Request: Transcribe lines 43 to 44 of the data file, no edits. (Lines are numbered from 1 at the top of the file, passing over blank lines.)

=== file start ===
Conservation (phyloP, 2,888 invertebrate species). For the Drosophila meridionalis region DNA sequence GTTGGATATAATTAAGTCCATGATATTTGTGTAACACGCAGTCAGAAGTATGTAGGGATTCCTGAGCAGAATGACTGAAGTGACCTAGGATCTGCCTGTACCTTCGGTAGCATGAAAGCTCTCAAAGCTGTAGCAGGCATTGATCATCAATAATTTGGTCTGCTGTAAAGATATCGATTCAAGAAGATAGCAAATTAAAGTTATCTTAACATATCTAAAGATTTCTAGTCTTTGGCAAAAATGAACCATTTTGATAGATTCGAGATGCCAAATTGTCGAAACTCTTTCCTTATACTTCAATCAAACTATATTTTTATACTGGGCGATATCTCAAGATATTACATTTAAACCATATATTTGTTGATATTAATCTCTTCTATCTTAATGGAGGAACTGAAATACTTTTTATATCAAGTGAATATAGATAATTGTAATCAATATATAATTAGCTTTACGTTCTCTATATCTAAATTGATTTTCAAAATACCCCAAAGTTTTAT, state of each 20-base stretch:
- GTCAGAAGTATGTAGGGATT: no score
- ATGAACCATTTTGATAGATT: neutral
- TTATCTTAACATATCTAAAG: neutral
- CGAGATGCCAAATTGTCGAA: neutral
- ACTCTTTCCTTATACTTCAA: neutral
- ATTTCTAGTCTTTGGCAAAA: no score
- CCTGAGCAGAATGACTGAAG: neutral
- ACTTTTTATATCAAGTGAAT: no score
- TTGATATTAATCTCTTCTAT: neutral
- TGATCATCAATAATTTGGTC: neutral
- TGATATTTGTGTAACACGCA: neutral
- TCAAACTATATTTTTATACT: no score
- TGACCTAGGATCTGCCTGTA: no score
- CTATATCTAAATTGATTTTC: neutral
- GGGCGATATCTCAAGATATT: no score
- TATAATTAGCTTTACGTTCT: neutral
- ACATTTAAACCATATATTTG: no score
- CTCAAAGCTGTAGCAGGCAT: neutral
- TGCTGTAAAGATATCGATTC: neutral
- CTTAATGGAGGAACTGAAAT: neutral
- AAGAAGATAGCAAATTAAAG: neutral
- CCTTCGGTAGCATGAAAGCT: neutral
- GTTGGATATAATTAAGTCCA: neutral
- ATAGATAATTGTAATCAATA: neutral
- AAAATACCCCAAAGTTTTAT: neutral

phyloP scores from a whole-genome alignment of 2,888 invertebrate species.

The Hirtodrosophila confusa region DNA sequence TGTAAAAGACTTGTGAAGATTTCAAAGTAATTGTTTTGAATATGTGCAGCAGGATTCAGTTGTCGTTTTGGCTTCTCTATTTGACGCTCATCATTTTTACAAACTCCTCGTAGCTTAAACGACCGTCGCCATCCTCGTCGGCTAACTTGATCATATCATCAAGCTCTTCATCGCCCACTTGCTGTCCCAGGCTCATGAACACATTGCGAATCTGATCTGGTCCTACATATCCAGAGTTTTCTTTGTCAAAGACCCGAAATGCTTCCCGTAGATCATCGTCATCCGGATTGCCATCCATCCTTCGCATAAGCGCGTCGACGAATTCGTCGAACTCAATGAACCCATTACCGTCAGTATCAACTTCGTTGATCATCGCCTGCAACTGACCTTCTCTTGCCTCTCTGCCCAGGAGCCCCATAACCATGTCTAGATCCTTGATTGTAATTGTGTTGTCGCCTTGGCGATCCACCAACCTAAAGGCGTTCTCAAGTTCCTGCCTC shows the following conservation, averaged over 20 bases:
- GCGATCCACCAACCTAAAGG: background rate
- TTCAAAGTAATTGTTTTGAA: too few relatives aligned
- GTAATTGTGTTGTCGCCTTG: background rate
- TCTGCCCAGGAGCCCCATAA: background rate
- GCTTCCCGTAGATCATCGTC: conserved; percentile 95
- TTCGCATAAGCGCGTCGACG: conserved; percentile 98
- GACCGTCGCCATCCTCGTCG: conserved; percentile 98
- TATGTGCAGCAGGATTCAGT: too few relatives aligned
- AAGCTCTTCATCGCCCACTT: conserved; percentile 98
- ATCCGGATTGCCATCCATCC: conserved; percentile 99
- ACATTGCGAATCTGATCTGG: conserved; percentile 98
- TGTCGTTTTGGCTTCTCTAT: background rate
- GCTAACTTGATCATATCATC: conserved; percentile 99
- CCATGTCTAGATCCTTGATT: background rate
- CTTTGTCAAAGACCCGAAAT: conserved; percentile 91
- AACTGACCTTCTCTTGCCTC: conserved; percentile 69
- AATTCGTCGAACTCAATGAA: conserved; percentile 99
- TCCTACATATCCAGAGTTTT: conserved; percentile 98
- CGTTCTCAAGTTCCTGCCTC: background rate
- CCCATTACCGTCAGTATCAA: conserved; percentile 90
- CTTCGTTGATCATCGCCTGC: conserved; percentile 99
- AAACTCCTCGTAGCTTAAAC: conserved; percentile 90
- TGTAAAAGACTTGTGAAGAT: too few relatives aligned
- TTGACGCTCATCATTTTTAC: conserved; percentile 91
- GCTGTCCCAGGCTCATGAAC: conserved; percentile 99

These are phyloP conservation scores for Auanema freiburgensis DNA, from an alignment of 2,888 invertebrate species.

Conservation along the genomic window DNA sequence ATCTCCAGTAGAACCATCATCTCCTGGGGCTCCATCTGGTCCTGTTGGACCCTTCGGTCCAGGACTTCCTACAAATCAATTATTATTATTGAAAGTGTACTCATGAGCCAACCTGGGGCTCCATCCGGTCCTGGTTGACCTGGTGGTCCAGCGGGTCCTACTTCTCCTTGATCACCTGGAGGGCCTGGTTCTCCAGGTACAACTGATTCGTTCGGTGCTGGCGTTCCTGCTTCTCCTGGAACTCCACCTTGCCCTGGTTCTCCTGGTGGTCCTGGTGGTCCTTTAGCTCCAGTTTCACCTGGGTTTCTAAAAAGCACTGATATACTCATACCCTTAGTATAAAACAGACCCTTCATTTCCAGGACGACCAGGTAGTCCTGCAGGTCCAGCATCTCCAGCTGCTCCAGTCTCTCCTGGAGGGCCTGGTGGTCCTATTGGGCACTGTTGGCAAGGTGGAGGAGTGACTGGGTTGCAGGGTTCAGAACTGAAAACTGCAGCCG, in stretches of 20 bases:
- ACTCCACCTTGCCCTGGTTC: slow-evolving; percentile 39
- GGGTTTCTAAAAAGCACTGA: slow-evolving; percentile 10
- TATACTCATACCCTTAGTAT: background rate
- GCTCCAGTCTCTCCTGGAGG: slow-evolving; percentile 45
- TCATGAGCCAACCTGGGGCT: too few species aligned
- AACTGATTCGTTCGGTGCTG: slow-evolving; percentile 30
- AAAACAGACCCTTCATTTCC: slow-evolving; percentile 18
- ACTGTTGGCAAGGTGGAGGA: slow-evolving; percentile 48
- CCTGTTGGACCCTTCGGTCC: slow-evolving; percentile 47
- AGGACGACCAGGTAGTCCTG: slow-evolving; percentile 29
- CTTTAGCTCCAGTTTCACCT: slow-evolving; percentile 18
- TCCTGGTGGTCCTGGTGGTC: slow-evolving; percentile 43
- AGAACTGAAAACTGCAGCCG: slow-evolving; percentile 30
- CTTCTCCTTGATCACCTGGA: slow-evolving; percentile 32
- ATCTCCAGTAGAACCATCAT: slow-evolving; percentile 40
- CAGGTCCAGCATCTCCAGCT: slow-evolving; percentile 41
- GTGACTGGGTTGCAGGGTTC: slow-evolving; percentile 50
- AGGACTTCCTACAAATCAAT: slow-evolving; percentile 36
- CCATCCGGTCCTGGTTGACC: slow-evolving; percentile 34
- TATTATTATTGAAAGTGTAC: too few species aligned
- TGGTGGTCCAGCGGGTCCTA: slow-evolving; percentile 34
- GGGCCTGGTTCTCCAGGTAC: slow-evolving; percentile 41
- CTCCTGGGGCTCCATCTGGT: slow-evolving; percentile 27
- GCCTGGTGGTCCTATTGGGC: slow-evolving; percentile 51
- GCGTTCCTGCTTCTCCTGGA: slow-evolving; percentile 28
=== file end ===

- CTTTGTCAAAGACCCGAAAT: conserved; percentile 91
- AACTGACCTTCTCTTGCCTC: conserved; percentile 69